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NAD+ molecule

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What is the difference between Urolithin A and NAD+

Published by Science Editorial Staff
NAD+ molecule

Urolithin A (UA) and NAD+ are two powerful nutrients that play a significant role in cellular energy production and cellular aging.

UA produces a mitochondrial recharge, allowing older, damaged mitochondria to be recycled and regenerated into newer, healthier ones. Nicotinamide adenine dinucleotide, or NAD for short, is a cofactor needed for our mitochondria to produce energy from the food that we eat.

Both of these nutrients are essential for creating energy and supporting the health of the mitochondria, but their function within the cells is very different. If you are curious about the difference between Urolithin A and NAD+, this article is for you.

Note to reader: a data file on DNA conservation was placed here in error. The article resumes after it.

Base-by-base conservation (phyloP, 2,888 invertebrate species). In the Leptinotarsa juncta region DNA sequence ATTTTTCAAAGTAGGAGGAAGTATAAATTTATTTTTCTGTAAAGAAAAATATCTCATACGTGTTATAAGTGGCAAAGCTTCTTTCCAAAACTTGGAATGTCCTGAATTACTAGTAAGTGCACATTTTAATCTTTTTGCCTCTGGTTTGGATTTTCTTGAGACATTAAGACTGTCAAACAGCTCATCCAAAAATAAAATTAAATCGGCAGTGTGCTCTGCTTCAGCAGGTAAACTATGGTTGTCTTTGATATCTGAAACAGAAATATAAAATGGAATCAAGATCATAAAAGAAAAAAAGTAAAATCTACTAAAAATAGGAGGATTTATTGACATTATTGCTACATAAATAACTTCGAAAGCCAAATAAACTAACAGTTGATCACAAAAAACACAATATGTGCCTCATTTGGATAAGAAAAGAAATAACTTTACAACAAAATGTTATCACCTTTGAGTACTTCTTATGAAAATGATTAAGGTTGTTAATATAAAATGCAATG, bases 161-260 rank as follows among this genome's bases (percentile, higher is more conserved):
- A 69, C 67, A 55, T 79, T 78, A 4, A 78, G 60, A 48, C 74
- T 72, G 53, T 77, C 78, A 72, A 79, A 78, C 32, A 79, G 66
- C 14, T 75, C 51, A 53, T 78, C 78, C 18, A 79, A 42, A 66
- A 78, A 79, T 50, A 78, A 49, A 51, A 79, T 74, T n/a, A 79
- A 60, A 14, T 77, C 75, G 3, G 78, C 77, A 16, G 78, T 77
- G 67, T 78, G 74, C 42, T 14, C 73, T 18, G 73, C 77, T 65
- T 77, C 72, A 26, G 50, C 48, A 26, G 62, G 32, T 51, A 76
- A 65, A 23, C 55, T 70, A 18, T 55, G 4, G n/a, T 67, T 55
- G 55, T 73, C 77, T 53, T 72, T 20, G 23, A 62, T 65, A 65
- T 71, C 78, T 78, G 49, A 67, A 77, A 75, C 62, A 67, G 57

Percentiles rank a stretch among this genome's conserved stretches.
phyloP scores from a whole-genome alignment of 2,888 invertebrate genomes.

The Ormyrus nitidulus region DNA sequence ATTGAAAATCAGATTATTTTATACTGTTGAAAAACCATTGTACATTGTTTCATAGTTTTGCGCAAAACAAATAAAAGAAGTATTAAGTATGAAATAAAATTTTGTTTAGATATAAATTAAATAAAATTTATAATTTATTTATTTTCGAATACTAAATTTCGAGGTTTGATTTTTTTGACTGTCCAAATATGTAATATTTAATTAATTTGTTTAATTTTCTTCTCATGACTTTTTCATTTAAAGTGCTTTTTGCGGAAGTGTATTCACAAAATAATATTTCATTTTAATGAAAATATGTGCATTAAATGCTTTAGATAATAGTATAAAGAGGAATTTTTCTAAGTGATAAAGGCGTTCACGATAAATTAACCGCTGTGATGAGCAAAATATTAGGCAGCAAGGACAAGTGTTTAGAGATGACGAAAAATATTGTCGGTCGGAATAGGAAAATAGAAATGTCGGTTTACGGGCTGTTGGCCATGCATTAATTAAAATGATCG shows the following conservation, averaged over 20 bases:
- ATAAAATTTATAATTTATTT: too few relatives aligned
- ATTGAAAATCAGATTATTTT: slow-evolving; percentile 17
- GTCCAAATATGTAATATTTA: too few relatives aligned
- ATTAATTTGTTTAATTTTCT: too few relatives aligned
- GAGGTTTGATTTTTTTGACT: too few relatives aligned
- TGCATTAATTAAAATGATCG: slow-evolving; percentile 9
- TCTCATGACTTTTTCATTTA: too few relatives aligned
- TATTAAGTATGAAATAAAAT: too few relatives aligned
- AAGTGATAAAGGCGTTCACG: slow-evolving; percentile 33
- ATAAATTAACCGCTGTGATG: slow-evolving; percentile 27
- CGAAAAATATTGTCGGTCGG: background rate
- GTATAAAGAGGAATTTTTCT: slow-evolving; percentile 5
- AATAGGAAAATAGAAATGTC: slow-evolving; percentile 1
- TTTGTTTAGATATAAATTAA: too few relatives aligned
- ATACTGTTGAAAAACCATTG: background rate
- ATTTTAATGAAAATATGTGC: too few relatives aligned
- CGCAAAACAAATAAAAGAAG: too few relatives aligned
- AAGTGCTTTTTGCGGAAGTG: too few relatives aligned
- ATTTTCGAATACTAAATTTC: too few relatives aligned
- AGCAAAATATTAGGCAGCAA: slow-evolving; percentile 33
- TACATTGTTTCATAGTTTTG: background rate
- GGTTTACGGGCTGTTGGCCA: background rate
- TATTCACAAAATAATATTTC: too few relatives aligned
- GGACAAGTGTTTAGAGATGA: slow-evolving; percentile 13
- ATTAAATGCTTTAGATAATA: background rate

Urolithin A molecule

Urolithin A molecule structure

What is Urolithin A?

Urolithin A is a postbiotic that plays an important role in cellular health. Research uncovered that this incredible molecule has a unique benefit in supporting our mitochondria. It does so by optimizing a process called mitophagy, by which the mitochondria are recycled and revitalized for better performance.

With an ever-growing interest in discovering novel ways to address the aging population’s health, Urolithin A has become a topic of interest for longevity researchers across the globe. The mitochondrial theory of aging suggests that mitochondrial decline is a key contributor to aging and the development of chronic disease. Optimizing how our mitochondria perform could be the key to slowing down the aging process.

Urolithin A is a powerful postbiotic

UA is not directly available to us through the food we eat. Instead, our microbiome converts polyphenolic compounds found in pomegranates, berries, and walnuts into Urolithin A. Unfortunately, research has demonstrated that only about ⅓ of the population has the ability to convert these precursor molecules into UA[1]. Even those who can produce it may not be able to make enough to experience health benefits.